For the second year in a row, hyperautomation
has been listed as one of Gartner’s strategic technology trends for the next 12 months. Defined as “the combination of multiple machine learning, packaged software and automation tools to deliver work”, hyperautomation creates a backbone of automation tools
that work together to transform business processes, delivering reliable, scalable outcomes.
Not only has the technology been heralded as a sure-fire way to minimise cost and risk while maximising revenue, the added benefit of hyperautomation is that people are involved in the process. Not only does it augment workers to improve productivity, but
it also enables employees to get involved with training other automation tools to quickly meet business goals.
The benefits of hyperautomation
There are huge benefits to be gained by deploying hyperautomation in the banking industry. From monitoring transactions for fraudulent activity and improving compliance management, to automating manual tasks in call centres so employees can work on customer
queries where their soft skills are more valuable, the list goes on. But how close is the financial services sector to achieving true hyperautomation, and is the technology a realistic prospect for banks?
Two unknowns are proving problematic in the race to realise hyperautomation:
- How much automation banking customers are actually comfortable with
- Whether banks are opening themselves up to greater compliance risk as hyperautomation increases
In terms of customer service, hyperautomation will never be achievable on its own. To implement the technology to generate a customer-friendly outcome, it must be combined with hyper-personalisation. Only then will banks be able to strike the right balance
between the elements of the customer journey that should be automated and those that should not.
What are the risks?
Before banks embarks on a hyperautomation project, they must consider the potential compliance risk. As with any type of AI, there is a chance an unexpected error could occur or that bias could unknowingly creep into the model, which could result, for example,
in the wrong lending decision being made. If there are layers upon layers of automation all interwoven through hyperautomation, it will be incredibly difficult to pinpoint any issue, unless the AI in use is as transparent as possible and tracking and audit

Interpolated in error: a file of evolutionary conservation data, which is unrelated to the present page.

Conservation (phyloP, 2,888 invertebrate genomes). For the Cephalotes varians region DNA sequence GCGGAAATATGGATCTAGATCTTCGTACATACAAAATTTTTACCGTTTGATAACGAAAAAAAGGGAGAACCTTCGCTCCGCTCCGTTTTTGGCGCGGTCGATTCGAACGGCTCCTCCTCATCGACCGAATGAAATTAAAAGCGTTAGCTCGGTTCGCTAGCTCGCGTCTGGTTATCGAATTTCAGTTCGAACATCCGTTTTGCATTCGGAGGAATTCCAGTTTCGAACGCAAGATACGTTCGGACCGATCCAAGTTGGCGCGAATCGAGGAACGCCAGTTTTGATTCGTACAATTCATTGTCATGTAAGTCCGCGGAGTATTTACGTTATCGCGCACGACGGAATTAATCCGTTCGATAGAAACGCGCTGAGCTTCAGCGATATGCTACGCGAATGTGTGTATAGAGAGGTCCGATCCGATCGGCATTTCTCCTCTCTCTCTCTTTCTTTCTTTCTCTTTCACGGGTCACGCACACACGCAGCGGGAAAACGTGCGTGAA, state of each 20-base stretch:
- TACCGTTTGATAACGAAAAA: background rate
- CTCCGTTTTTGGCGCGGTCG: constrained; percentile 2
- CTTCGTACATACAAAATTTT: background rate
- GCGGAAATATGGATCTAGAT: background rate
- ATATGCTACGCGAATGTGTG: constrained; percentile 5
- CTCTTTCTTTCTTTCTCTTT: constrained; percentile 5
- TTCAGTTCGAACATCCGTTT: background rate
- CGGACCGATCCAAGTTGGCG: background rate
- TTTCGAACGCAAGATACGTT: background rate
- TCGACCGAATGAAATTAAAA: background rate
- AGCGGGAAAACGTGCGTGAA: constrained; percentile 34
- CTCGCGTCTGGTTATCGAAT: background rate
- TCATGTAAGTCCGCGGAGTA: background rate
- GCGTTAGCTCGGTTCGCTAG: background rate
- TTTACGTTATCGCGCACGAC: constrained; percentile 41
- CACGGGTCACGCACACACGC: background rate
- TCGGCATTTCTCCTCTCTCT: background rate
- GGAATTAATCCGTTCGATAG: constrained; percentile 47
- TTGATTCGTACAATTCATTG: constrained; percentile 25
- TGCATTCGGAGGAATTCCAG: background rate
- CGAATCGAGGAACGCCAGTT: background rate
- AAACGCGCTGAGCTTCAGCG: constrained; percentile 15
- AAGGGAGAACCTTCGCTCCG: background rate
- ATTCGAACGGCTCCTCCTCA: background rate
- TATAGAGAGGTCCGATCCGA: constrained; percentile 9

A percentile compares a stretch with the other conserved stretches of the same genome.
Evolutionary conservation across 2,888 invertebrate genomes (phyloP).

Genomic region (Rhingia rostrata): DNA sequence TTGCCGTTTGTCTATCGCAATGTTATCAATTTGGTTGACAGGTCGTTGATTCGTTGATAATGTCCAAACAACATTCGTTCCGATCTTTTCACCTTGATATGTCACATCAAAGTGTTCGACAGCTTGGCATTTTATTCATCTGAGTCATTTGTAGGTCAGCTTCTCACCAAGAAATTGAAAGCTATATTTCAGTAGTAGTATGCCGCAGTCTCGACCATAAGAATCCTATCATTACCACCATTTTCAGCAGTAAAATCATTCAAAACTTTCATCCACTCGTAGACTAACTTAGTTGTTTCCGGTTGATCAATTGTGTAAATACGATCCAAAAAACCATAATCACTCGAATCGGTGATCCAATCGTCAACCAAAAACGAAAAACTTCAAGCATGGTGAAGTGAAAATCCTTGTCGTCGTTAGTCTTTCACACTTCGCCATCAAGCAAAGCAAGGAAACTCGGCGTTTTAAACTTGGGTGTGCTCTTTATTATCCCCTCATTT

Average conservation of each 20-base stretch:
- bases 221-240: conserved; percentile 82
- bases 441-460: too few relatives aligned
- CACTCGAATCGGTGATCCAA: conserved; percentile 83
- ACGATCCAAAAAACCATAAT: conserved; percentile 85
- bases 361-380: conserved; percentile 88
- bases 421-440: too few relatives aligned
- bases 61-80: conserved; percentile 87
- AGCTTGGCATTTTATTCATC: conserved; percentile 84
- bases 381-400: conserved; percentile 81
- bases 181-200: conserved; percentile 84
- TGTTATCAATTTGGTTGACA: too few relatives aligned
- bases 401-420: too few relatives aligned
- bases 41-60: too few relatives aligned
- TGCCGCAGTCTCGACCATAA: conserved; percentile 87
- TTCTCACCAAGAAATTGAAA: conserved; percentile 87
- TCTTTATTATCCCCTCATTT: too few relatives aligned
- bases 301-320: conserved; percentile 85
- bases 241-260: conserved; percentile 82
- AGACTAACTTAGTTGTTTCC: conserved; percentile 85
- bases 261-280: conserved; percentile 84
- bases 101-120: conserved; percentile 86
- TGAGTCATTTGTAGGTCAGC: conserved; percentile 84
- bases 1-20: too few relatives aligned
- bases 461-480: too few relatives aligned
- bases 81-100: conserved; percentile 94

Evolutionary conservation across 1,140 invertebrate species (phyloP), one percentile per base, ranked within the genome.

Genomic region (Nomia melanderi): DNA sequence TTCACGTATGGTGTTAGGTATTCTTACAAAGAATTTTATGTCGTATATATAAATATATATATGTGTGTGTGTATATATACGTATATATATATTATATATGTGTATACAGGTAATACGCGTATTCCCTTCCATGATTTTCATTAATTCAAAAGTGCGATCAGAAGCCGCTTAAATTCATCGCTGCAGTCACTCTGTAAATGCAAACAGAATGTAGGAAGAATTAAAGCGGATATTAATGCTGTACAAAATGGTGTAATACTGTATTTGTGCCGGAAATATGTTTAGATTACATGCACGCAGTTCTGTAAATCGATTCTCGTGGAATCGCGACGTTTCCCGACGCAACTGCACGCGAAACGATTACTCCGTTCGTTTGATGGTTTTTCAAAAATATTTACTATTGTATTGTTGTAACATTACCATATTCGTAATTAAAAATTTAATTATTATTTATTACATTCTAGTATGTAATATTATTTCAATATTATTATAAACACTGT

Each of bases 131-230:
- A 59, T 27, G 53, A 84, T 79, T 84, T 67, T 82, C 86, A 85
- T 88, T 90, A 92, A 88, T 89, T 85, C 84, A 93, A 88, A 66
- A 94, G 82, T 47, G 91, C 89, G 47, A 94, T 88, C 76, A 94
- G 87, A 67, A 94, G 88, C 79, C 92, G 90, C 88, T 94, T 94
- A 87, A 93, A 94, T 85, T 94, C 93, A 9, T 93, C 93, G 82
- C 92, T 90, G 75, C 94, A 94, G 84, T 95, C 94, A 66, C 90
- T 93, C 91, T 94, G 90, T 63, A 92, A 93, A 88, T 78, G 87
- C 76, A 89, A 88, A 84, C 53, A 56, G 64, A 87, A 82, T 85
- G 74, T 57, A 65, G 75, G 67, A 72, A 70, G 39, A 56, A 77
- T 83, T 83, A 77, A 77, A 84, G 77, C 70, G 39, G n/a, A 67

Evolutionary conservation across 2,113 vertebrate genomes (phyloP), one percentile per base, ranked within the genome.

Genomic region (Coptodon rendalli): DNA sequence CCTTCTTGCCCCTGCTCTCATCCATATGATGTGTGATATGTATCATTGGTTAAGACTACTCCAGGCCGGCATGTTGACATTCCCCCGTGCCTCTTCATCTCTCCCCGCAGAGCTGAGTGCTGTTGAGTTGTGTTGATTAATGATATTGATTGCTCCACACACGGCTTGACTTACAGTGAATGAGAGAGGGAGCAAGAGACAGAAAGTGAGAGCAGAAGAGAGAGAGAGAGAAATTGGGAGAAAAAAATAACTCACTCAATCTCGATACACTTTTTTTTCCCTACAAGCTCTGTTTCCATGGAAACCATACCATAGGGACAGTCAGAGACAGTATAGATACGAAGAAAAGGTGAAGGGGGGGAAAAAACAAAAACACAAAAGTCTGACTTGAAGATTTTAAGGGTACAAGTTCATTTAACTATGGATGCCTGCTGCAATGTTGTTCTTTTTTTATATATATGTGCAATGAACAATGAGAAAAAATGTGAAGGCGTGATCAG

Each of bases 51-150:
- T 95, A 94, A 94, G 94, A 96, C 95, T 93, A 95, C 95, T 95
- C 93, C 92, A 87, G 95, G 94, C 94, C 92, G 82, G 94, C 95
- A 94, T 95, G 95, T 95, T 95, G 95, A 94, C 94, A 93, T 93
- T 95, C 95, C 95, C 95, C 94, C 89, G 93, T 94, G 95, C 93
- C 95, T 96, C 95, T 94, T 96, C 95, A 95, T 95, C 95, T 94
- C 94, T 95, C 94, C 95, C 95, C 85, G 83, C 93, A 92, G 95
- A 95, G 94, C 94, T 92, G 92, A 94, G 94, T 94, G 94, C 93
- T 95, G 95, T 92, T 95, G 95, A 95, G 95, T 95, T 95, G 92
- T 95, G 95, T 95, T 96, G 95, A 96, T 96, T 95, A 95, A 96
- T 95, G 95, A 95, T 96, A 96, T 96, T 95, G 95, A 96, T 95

checks are easy to complete.
As more financial institutions dip their toes into the hyperautomation water, there must be more regulatory scrutiny over this technology. Of course, the downside of that that is there will be additional hoops for banks to jump through. However, because
of the ongoing pandemic and increase in economically vulnerable customers, it is vital banks demonstrate to the regulator what additional processes and training are in place for hyperautomation to be used safely and responsibly.
Don’t run before you can walk
Although hyperautomation offers a lot of promise, banks should not get ahead of themselves and automate for the sake of automation. There needs to be careful consideration about where best to divert investment in this technology where budgets need to be
That is not to say banks should steer clear of automation altogether. Initially, financial organisations need to think at a more granular level to work out which type of AI and automation is most appropriate for a specific task, whether that be intelligent
automation, RPA, or an intelligent business process management tool. In the immediate term, intelligent automation is the more appropriate solution for implementing more customer-centric sales practices and streamlining processes to boost customer service
and organisational efficiencies. Only once that initial groundwork has been done can hyperautomation serve as a toolkit of powerful intelligent automation capabilities for banks.